September 30, 2019
AWB
   
Fast Facts
Bringing Business Up to Speed
Federal Issues

Congress moves toward allowing marijuana businesses to access banking products

With wide bipartisan support, the U.S. House of Representatives has passed a bill that helps state-regulated marijuana businesses access banking products without fear of reprisals from the federal government.

The SAFE Banking Act passed the House 321-103, with 91 Republicans voting in favor. Among those voting in favor was U.S. Rep. Cathy McMorris Rodgers, R-WA, who said, “I heard from a lot of banks and credit unions about the increased amount of cash that is on our streets, and the danger that it poses for our community.

Many said they supported the bill because of its narrow scope aimed at keeping marijuana businesses from needing to rely solely on cash. As of now, many financial institutions are avoiding working with cannabis businesses, even in states that have legalized it, since the drug is still illegal under federal law.

The bill now heads to the Senate, where its fate is uncertain.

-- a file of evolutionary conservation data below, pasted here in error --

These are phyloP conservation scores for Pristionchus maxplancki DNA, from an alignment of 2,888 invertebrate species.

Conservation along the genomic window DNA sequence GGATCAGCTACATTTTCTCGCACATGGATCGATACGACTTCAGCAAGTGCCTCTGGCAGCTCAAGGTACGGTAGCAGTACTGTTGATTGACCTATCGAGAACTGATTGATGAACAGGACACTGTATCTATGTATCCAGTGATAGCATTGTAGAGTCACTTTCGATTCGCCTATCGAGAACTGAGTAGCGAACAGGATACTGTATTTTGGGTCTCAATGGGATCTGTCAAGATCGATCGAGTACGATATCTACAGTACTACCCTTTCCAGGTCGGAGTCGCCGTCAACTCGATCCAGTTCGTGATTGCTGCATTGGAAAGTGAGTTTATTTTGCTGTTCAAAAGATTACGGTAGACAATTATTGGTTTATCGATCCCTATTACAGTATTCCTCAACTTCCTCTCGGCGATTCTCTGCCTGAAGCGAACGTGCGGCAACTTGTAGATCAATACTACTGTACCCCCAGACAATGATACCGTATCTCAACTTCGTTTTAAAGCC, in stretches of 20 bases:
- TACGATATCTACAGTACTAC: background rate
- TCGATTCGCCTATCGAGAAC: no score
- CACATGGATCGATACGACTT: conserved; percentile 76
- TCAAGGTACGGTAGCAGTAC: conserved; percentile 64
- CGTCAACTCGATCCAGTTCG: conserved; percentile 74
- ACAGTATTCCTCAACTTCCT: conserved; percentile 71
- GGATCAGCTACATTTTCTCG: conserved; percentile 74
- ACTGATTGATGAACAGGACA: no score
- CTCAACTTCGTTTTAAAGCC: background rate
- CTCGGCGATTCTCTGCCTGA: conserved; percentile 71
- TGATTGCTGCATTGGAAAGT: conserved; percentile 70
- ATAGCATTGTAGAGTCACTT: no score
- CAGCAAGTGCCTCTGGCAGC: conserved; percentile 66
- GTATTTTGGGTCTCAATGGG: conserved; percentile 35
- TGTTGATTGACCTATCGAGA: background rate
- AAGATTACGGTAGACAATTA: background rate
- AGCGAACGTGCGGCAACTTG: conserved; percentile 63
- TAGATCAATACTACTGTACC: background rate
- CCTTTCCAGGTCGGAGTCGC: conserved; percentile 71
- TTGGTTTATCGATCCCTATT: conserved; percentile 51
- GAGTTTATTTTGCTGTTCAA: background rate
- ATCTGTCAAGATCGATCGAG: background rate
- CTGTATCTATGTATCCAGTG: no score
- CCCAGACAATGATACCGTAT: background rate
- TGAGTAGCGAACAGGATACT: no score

Contact Amy Anderson, AWB government affairs director for federal issues, to learn more.



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Freeways Aren't Free

The Times recommends: Reject car tabs Initiative 976 and its devastating effects

By The Seattle Times Editorial Board

In his latest ballot measure, initiative promoter Tim Eyman is overreaching again. He conjures a fantasy world in which Washington's transportation infrastructure is complete, efficient and everlasting.

The real-life Initiative 976 is a direct threat to Washington's well-being. It would cut repairs to streets and bridges of 62 districts across the state, delay voter-approved mass transit in mid-construction and cost taxpayers more money in the long run. The statewide transportation budget, including highway construction and the State Patrol, would be shorted $4 billion over the next decade.

Little wonder large employers including Amazon, Alaska Airlines and Microsoft, business groups, city and county officials, unions and environmental concerns oppose I-976...

Nothing about I-976 is a good idea, in terms of responsible governance or prudent money management. Eyman asks voters to buy a falsity that there's some miraculous way to fund our state's backlog of bridge, road and transit needs. Because the courts cannot end this toxic nonsense quickly enough, voters must reject I-976 themselves.

Read the full editorial in The Seattle Times